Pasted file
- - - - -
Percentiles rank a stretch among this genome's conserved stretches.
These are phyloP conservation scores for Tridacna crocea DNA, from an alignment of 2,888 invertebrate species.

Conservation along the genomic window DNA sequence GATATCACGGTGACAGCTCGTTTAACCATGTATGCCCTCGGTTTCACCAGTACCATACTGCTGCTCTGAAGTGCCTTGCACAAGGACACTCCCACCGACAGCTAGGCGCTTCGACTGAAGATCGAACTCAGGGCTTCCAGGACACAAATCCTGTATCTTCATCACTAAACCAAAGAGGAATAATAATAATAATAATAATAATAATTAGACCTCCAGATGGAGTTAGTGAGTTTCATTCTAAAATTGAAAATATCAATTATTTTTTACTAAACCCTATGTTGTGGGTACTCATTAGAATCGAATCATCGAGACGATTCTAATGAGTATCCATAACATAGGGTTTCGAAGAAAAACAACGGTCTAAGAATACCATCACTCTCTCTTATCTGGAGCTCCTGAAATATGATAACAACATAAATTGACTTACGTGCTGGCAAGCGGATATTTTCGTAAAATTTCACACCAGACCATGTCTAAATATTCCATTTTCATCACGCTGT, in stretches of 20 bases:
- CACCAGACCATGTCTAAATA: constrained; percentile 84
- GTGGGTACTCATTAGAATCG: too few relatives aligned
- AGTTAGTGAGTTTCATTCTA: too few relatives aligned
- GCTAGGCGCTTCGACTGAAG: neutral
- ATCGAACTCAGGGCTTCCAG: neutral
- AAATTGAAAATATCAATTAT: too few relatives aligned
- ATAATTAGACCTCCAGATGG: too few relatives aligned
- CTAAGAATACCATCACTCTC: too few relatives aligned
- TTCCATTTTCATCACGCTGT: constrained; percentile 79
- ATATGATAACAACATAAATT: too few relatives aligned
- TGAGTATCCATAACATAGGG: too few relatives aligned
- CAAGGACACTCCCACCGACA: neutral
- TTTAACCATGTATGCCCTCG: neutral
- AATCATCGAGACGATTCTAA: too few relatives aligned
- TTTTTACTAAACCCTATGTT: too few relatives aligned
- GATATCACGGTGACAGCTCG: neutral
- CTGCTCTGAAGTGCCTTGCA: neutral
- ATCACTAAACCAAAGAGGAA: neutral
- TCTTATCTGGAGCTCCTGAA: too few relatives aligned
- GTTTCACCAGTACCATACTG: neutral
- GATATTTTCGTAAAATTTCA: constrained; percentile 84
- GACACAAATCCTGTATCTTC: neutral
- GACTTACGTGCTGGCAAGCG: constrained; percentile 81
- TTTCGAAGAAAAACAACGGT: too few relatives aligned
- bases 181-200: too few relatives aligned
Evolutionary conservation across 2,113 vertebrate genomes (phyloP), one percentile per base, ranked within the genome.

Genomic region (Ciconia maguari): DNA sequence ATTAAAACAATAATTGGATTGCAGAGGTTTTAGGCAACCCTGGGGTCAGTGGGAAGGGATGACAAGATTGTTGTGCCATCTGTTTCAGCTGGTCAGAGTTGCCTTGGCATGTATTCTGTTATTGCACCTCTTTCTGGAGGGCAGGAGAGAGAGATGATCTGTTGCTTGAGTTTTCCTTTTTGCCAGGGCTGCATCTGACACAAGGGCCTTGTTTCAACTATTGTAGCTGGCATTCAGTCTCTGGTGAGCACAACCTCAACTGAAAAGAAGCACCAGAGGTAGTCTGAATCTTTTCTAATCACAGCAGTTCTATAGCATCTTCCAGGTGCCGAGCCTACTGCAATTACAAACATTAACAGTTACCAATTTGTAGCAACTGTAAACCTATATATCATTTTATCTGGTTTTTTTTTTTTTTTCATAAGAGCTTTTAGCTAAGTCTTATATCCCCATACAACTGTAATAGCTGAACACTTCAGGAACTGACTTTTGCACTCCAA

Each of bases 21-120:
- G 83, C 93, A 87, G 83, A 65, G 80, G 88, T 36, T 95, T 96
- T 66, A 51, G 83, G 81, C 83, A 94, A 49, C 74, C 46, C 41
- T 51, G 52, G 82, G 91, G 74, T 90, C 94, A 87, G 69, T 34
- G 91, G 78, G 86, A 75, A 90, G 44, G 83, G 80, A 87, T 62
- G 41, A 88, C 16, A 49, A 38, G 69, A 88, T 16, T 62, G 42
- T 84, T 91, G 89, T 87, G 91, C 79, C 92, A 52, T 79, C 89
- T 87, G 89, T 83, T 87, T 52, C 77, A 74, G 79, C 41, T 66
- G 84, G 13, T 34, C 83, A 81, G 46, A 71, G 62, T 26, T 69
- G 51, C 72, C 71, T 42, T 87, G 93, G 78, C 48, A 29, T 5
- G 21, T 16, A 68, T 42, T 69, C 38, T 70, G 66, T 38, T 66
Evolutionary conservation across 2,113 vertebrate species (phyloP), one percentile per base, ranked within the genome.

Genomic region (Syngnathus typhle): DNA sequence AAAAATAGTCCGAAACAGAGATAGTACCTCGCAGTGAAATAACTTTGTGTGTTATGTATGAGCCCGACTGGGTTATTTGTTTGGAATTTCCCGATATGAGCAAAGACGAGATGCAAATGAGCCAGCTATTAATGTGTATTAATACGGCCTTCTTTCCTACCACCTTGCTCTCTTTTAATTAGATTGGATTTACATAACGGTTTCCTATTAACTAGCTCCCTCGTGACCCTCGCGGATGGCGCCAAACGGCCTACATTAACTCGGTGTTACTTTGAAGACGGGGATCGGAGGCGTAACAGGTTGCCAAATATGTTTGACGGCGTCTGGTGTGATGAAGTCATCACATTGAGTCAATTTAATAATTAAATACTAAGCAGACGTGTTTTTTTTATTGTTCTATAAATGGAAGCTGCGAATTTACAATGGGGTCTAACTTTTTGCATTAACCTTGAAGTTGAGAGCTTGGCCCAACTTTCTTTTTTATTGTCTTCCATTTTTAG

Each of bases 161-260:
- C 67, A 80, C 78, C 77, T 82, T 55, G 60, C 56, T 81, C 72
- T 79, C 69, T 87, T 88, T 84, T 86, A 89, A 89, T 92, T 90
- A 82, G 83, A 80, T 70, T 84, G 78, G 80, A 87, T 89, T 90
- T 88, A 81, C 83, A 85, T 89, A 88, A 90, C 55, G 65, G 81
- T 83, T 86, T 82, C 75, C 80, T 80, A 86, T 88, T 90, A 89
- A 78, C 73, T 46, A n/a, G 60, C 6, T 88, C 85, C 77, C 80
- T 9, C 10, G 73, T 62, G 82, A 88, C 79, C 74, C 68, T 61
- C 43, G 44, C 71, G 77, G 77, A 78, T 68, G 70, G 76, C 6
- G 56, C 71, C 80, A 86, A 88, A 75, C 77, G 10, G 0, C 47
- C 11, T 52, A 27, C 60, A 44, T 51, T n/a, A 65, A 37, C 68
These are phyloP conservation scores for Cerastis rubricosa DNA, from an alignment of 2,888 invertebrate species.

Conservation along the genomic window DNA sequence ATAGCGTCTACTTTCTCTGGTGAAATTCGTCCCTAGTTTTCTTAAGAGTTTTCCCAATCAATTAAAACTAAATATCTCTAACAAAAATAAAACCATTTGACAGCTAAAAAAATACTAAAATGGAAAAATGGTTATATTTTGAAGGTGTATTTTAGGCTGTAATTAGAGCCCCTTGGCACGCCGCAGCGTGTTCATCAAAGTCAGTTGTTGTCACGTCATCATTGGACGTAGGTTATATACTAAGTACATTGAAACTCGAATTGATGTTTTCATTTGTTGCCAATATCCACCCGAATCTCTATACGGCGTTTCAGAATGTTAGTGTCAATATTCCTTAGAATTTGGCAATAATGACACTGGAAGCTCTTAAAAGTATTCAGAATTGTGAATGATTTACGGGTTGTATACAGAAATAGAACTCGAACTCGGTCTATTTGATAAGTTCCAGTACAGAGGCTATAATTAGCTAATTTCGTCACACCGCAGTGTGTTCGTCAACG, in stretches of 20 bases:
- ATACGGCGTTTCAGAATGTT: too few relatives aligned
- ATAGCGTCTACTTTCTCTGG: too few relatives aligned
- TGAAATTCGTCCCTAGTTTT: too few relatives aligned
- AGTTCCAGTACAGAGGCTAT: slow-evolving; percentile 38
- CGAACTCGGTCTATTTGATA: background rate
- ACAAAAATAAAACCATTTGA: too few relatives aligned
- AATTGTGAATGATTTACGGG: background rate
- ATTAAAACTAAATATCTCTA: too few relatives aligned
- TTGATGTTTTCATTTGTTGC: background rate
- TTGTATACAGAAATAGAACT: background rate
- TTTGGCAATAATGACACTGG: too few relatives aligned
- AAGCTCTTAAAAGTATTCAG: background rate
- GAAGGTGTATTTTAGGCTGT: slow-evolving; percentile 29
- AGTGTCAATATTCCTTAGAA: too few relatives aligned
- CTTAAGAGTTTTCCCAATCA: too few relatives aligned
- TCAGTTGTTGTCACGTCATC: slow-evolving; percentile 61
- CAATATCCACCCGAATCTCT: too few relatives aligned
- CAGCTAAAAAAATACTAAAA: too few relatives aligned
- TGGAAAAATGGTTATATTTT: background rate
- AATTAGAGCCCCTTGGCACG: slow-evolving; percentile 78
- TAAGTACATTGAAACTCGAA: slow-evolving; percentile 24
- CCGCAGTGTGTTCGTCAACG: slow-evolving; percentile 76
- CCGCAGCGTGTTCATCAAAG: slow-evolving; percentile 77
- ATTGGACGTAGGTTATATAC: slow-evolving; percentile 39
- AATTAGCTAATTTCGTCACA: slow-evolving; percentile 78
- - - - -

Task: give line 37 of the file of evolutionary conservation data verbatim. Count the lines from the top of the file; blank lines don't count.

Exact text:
- T 84, T 91, G 89, T 87, G 91, C 79, C 92, A 52, T 79, C 89